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n Neolithic Period to the Hsia Dynasty (ca. 6000-1600 B.C.)
n Figure
n Salamander-Human
n Disc
n Shang Dynasty to the Western Chou (ca. 1600-771 B.C.)
n Pendant with Human and Dragon Motifs
n Pair of Rams
n Boar
n Eastern Chou to the Han Dynasty  (770 B.C. to A.D. 220)
n Tiger Pendant
n Figure(ca.14-87B.C)
n Double Dragon Pendant from Ch'in
n Bronze Knife with Jade Handle and Hilt
n "Perpetual Happiness" Disc

          The Chou patriarchal system gradually collapsed in the latter half of the dynasty, known as the Eastern Chou period, leaving a new upper class in its place. This period also saw the development of thriving trade and commercial activity with remote regions, leading to a vast increase in the supply of fine jade from the Kunlun Mountains in eastern Central Asia. It was a time, moreover, of greater intellectual freedom and increased contact with the pastoral tribes on the northern and western frontiers. The jade forms and designs of these areas were consequently incorporated by the Chou. These new influences, together with the development of iron tools and sophisticated lapidary techniques, brought jade carving to an unequaled level of beauty and refinement.

          During this period, ritual jades were used for sacrifices, ceremonially exchanged between nobles, worn as adornments, and interred in graves. The most important ritual jades were the kuei tablet and pi disc. The kuei was stylized from the jade ko dagger and retained the peaked top of its predecessor. In small- to medium-sized graves of Eastern Chou nobles, the deceased are buried with stone kuei tablets and pi discs. By the Han dynasty, jade kuei tablets were buried only in the tombs of emperors and the kings of vassal states. At several sacrificial sites throughout the empire, kuei tablets and pi discs are found placed together as a set. In successive dynasties, the two are even fashioned together.

          In its funerary function, jade was placed in the mouth, hands, ears, nostrils and other orifices of the corpse. In many tombs, the deceased is buried with a jade face cover or placed in a jade shroud. The latter, commonly known as a
jade suit,was made of small jade plaques tied together with wire or silk thread. The body was totally encased, except for the round opening of a pi disc at the top of the head. It was believed that the hole served as a conduit for the spirit to return to heaven. Pi discs were also laid on and beneath the corpse, affixed to the top end of the coffin, and hung from its four corners. Funerary pi were depicted on silk tapestries, lacquer coffins, tile, and stone, and fashioned from various materials, such as pottery, wood, lacquer, and bronze. Some bronze pi are cast with the characters tien-men(the gate of heaven). The wide use of pi discs in the Warring States and Han dynasty tombs to conduct the soul to heaven continues a practice apparent in Neolithic graves of the Liang-chu Culture as well. From archeological evidence, we know that the Liang-chu Culture produced jade face covers and lacquer cups and plates with jade inlay. The jade cups and chih vessels displayed in this exhibit were probably used by the Chou and Han nobility to collect morning dew for making elixirs of immortality. All of these pieces indicate that the ancient customs of the Yueh in the Yangtze River valley were revived by the Eastern Chou and Han.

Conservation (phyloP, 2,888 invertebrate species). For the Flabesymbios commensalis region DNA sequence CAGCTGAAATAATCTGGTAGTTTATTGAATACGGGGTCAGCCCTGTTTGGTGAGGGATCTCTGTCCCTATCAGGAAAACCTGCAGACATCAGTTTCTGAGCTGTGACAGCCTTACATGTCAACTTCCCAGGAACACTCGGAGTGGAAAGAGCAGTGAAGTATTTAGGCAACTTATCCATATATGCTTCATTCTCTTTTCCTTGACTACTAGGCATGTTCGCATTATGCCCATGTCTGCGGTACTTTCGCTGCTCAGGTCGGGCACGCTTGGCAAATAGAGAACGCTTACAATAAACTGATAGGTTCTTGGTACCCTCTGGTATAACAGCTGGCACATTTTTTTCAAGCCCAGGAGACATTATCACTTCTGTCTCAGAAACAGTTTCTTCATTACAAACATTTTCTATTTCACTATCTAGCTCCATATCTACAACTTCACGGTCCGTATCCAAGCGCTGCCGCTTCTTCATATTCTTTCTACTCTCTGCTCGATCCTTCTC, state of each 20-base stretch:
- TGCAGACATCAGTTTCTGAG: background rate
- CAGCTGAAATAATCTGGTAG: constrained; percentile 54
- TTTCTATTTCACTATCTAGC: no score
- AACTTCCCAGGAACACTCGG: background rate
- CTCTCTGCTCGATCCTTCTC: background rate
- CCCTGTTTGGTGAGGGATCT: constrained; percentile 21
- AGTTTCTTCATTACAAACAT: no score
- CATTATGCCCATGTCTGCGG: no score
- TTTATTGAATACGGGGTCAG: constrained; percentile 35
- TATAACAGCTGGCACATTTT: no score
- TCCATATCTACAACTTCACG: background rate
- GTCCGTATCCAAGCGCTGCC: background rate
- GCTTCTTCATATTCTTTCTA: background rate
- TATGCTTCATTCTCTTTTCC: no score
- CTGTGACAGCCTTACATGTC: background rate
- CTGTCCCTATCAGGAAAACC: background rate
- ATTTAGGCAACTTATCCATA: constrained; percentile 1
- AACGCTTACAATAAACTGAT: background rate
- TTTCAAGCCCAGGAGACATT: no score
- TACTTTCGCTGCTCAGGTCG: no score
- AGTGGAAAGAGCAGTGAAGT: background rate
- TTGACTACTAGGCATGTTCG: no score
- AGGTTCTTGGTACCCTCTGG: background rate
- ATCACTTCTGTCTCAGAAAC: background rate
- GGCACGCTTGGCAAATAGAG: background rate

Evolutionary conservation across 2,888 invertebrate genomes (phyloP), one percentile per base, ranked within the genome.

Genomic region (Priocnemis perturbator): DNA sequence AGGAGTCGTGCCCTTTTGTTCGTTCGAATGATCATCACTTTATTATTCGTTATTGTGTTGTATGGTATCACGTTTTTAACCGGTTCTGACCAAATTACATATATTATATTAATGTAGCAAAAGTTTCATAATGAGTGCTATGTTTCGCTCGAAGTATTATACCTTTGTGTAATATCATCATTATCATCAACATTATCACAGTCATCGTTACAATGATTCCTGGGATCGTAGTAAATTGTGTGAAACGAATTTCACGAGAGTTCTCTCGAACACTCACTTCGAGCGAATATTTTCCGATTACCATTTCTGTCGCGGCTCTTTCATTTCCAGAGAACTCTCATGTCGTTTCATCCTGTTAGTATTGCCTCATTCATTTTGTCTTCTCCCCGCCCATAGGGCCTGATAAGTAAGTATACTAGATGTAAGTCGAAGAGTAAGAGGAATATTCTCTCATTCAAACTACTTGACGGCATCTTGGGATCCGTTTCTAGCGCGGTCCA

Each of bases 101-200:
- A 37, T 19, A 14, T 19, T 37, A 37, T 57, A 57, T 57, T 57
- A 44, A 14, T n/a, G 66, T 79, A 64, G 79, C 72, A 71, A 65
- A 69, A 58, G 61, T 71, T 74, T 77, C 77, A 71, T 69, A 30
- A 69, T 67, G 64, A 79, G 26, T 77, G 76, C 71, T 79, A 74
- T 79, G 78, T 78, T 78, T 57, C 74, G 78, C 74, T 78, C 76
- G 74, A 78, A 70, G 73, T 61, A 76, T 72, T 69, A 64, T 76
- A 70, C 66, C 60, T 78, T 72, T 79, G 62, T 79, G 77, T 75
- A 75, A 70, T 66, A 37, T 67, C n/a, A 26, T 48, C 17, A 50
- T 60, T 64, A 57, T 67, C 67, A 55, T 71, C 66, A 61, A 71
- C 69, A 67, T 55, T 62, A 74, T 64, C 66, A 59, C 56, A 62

During these periods, it was also customary for the nobility to wear elaborate sets of jade pendants to symbolize their high social position. Most were hung from the waist and consisted of various kinds of huang pendants and pi discs, as well as huan rings and jade pendants with dragon and phoenix decor strung together with silk cord. Each is an integral work of art by itself, with a noble quality that is further heightened when joined as a set. On several of the pendants in this exhibit, the nose, ears, horns, jaw, tongue, and limb joints of the dragon motif have disintegrated into full and round cloud scrolls, gradually developing into the comma-shaped ku (millet grain) pattern. The coiling lines perhaps represent the mystical power of the endlessly evolving universe. When worn by a chun-tzu (gentleman), pendants with these patterns were known as
adornments of virtue(te-pei ). The chun-tzu walked with particular dignity and composure when wearing this adornment.

          Another jade adornment from this period is the thumb ring. Originally used by archers for hooking bowstrings, they developed as a decorative object during the late Warring States period and were further refined in this function during the Han. Jade thumb-ring shaped pendants were sometimes threaded together as
adornments of virtue,and most were worn separately. Sometimes they are found in tombs with jade seals, huan rings, knives, and sword fittings. Some examples of jade seals, jade sword fittings, and bronze knives with jade handles and scabbards are displayed in this exhibit.

          Overall, we witness the ascendance of humanism and the decline of shamanism by the Eastern Chou period. Ritual objects for sacrificial worship and burial are made from lower-grade materials and roughly fashioned, serving simply to represent the fine jade objects that once served these purposes. The most beautiful and refined jades of this time were used by high nobles during their lifetime as offerings to their lords, adornments, and curios. These consisted of the many objects mentioned above, as well as functional objects, such as the belt hooks, belt plaques, hairpins, and combs found in this exhibit, and sculptural pieces, such as amulets with winged beasts and figures and staff pommels in the form of turtledoves.

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